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Fir'd at firit fight with what the Muse imparts,
In fearless youth we tempt the heights of Arts, 220
While from the bounded level of our mind,
Short views we take, nor see the lengths behind;
But, more advanc'd, behold with strange surprize
New diftant scenes of endless science rise !
So pleas'd at first the tow'ring Alps we try, 225
Mount o'er the vales, and feem to tread the sky,
Th' eternal snows appear already past,
And the first clouds and mountains seem the last :
But, those attain'd, we tremble 'to survey
The growing labours of the lengthen'd way, 230
Th' increasing profpect tites our wandøring eyes,
Hills peep o'er hills, and Alps on Alps arise !

A perfect Judge will read each work of Wit,
With the same spirit that its author writ:

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COMMEN TA RY, Italy, " and ambitious to snatch a palm from Rome, en: gages in an undertaking as arduous almost as that of Hannibal: Finely illustrated by the fimilitude of an unexperienced traveller penetrating thro' the Alps.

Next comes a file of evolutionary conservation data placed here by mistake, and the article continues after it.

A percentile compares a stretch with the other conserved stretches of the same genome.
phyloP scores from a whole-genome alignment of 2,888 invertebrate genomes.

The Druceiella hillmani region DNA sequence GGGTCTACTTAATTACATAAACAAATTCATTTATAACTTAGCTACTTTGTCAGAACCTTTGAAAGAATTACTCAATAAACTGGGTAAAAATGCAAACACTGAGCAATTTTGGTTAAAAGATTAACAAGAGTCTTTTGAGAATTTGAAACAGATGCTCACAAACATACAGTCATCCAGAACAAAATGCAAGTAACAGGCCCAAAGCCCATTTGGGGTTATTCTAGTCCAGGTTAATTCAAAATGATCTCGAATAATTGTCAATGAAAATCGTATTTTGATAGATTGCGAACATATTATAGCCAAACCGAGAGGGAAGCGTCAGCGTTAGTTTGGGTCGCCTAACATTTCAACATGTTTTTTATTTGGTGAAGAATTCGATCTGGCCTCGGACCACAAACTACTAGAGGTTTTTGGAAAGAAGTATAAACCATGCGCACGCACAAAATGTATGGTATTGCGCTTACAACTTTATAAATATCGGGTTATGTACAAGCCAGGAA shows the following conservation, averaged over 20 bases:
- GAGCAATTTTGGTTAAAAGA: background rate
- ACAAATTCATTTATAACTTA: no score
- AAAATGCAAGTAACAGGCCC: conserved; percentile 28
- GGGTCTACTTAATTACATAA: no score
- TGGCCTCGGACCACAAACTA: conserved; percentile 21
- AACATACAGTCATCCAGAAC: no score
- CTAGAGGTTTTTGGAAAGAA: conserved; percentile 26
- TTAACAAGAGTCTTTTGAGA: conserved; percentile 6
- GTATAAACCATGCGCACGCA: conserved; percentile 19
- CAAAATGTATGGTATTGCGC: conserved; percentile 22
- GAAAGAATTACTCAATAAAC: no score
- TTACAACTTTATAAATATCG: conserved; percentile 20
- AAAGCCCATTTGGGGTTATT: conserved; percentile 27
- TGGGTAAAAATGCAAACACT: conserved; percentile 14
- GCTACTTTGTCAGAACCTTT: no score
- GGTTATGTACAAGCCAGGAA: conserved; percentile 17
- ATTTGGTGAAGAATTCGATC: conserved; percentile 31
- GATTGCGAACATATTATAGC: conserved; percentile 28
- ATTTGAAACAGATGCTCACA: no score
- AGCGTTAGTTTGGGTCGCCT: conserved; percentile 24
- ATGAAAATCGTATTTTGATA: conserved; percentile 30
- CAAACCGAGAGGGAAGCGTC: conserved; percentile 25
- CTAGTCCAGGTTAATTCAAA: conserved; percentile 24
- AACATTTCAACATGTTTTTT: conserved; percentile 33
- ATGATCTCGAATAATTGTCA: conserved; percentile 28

VËR. 233. A perfeet Judge, &c.] 'The third cause of wrong Judgment is a narrow and BOUNDED COMPR I

NOTE &. Ý 233, A perfef Judge, ei, ac pæne ad ferilendi &5.] Diligenter legendum

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Survey the WHOLE, nor seek flight faults to find 235 Where nature moves, and rapture warms the mind;

COMMENTARY. HENSION ; the natural and necessary cause of the foregoing defect, acquiefcence in superficial learning. This bounded Capacity the poet hews (from y 233 to 384) betrays itself two ways; in the matter, and in the manner of the work criticised. · As to the matter, in judging by parts; or in having one favorite part to a neglect of all the rest : As to the manner, in confining the regard only to conceit, or language, or numbers. This is our author's order ; and we shall follow him as it leads us ; only just oblerving one great beauty running thro' this part of the poem, which is that under each of these heads of wrong Judgment, he has inter-worked excellent precepts for right. We shall take notice of them as they